Euro Security Watch with Mathew J. Schwartz

Critical Infrastructure Security , Fraud Management & Cybercrime , Malware as-a-Service

Ransomware Hit: Tulsa Promises Recovery, Not Ransom Paying

Mayor Says 2018 Atlanta Ransom Attack Served Notice 'That We Needed to Up Our Game'
Ransomware Hit: Tulsa Promises Recovery, Not Ransom Paying
G.T. Bynum, mayor of Tulsa, Oklahoma, pictured at a 2019 event (Photo: Naval Surface Warriors via Flickr/CC)

"Ransomware attackers hold yet another city hostage - film at 11."

See Also: Live Discussion | Securing Business Growth: The Road to 24/7 Threat Detection and Response

If it feels like ransomware attacks today are stuck on repeat, that's because they are. Criminal syndicates have found an extremely profitable business model, and they're milking it for all it's worth.

"Know that your tax dollars are not going to go into the hands of criminals." 

The city of Tulsa, Oklahoma, is yet another public sector victim. But give officials credit for appearing to have strong disaster recovery processes in place and refusing to be victimized, vowing to not engage with the attackers.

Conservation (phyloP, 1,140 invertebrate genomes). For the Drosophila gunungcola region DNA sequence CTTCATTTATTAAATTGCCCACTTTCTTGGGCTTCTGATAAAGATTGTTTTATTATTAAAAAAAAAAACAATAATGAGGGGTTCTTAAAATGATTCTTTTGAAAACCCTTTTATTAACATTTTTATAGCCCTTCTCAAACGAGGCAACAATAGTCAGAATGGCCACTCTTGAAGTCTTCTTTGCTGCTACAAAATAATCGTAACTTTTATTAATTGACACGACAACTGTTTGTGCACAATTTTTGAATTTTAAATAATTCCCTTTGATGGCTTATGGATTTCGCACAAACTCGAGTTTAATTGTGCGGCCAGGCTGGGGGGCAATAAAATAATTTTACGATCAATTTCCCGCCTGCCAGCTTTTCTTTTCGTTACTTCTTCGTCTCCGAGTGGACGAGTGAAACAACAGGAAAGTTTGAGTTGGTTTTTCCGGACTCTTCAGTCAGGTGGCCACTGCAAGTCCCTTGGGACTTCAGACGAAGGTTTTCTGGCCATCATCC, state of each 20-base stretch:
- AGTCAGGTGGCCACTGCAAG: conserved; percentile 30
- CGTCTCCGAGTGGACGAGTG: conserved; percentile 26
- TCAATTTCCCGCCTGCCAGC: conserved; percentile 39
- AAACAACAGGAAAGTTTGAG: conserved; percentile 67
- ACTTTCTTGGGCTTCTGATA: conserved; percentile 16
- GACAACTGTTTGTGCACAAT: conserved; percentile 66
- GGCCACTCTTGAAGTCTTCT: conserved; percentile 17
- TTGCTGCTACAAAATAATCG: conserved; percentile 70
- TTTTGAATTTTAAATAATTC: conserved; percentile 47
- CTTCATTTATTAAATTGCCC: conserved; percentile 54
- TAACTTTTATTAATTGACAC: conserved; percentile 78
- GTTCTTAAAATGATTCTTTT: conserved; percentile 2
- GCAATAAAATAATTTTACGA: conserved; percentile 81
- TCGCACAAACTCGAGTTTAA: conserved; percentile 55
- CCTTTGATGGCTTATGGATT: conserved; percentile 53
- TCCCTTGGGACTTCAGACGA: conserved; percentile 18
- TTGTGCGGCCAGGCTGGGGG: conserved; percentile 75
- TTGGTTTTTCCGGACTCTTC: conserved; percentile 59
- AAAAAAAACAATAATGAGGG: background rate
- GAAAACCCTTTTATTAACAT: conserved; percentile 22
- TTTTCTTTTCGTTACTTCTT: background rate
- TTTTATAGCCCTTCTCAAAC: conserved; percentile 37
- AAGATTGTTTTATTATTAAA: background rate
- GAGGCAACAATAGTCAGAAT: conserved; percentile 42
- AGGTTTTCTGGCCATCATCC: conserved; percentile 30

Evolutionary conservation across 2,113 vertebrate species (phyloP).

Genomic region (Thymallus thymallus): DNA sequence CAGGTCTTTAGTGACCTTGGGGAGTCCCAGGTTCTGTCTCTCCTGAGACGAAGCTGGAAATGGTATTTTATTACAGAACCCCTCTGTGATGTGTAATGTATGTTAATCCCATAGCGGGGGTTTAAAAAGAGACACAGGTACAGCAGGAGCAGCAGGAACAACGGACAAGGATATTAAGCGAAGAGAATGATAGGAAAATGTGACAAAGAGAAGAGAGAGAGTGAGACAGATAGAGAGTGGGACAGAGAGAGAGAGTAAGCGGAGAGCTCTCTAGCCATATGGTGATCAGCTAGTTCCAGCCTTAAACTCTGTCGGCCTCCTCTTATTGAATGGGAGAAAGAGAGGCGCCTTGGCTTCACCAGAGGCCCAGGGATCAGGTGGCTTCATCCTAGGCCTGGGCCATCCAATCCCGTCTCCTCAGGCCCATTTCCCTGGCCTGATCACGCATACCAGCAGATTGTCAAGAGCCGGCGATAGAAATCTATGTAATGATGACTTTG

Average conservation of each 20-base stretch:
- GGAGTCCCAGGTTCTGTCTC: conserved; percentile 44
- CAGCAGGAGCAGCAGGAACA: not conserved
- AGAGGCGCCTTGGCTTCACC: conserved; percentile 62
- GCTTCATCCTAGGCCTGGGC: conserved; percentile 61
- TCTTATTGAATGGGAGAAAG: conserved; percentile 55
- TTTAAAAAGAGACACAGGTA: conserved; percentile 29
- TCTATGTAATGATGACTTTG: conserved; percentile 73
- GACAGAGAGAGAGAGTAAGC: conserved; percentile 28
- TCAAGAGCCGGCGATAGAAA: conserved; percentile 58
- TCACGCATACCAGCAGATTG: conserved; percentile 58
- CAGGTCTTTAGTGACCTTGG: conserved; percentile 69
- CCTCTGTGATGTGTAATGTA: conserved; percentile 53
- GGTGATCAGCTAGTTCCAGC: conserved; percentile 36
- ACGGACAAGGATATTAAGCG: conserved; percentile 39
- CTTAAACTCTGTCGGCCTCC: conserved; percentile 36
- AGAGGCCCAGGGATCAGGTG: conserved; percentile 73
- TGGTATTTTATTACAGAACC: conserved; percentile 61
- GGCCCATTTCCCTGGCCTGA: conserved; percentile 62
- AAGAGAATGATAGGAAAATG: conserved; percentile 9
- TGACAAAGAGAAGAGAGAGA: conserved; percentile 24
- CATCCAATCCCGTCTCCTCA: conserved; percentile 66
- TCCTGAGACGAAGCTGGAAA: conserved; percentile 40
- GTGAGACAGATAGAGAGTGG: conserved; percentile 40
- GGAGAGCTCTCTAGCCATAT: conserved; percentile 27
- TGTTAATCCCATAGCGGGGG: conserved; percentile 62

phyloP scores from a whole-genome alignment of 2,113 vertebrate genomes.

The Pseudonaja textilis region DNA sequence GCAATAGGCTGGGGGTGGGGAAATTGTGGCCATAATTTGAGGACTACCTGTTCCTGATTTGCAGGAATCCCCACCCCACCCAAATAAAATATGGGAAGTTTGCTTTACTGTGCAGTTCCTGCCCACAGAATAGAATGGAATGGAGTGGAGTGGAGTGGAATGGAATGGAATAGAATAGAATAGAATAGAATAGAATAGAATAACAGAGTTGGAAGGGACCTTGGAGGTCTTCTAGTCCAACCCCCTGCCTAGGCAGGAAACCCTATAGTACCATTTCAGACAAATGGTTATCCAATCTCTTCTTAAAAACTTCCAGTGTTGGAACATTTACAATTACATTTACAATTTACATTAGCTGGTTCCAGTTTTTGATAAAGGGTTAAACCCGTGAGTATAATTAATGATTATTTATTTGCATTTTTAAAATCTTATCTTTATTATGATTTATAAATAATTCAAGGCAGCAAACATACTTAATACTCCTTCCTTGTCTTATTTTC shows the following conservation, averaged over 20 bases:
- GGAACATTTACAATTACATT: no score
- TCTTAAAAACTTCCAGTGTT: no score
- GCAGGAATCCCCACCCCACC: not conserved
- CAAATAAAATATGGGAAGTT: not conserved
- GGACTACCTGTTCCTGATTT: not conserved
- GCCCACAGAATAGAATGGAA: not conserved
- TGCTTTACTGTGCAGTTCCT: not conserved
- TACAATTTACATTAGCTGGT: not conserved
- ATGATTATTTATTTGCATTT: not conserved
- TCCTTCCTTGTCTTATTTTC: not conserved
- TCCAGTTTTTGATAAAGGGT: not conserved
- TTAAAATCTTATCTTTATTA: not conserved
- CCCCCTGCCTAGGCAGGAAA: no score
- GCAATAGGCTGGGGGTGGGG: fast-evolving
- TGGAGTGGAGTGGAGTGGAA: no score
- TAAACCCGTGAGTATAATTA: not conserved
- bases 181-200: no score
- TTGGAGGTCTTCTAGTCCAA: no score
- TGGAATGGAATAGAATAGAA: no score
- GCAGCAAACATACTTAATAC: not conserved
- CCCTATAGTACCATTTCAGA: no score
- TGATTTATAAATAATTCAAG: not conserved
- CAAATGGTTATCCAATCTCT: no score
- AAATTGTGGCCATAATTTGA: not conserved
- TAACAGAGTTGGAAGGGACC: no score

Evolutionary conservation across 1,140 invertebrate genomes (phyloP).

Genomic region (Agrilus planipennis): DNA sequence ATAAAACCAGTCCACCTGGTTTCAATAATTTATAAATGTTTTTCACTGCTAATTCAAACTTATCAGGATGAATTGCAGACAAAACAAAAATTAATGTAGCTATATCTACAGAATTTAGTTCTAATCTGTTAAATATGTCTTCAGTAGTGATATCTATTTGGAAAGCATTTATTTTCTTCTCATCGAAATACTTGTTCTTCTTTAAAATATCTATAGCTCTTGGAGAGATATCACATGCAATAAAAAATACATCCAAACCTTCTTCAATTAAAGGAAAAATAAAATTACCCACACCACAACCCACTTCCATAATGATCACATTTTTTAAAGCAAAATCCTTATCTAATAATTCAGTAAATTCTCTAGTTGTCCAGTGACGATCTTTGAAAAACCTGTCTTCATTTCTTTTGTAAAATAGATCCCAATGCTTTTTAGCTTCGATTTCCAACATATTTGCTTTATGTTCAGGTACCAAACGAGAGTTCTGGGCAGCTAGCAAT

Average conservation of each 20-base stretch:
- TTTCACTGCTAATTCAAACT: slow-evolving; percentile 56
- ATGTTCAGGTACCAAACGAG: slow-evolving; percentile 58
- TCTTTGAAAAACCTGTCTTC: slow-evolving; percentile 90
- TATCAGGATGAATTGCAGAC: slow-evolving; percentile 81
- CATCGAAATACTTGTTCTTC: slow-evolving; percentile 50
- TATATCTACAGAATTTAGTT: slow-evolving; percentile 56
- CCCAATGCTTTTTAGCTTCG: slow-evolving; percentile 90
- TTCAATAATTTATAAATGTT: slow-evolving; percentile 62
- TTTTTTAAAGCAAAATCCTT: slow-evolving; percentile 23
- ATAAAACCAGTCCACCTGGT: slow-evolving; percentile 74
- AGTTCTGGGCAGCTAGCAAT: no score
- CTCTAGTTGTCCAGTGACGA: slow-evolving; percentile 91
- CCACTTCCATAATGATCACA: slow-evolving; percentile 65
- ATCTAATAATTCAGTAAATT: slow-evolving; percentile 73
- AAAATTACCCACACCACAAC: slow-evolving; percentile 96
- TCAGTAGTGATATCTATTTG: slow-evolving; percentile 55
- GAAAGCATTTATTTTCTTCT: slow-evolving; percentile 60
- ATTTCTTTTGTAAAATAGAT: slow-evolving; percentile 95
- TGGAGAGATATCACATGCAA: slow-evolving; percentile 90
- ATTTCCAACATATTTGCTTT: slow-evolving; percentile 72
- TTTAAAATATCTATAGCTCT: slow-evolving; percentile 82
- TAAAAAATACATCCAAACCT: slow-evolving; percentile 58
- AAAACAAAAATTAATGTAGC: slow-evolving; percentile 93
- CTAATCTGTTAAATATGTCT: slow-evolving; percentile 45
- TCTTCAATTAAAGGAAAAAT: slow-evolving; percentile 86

"We're not going to pay any ransom," Tulsa Mayor G.T. Bynum said at a Thursday press conference.

The city, which has a population of 766,000, first announced the attack on May 9 via a post to its Facebook page.

Restoration work is continuing. "All of our computer systems - with a few exceptions - are down right now," Michael Derringer, the city's CIO, said at the press conference.

Emergency services - including police and fire services - remain fully functional, officials say. But multiple systems have been disrupted, with police, for example, having no way to offload data from their body cameras, which they would typically do via Wi-Fi, except all Wi-Fi is down. Residents also remain unable to pay bills, such as their water bills, but the city has said nothing now will come due until five days after billing systems get restored.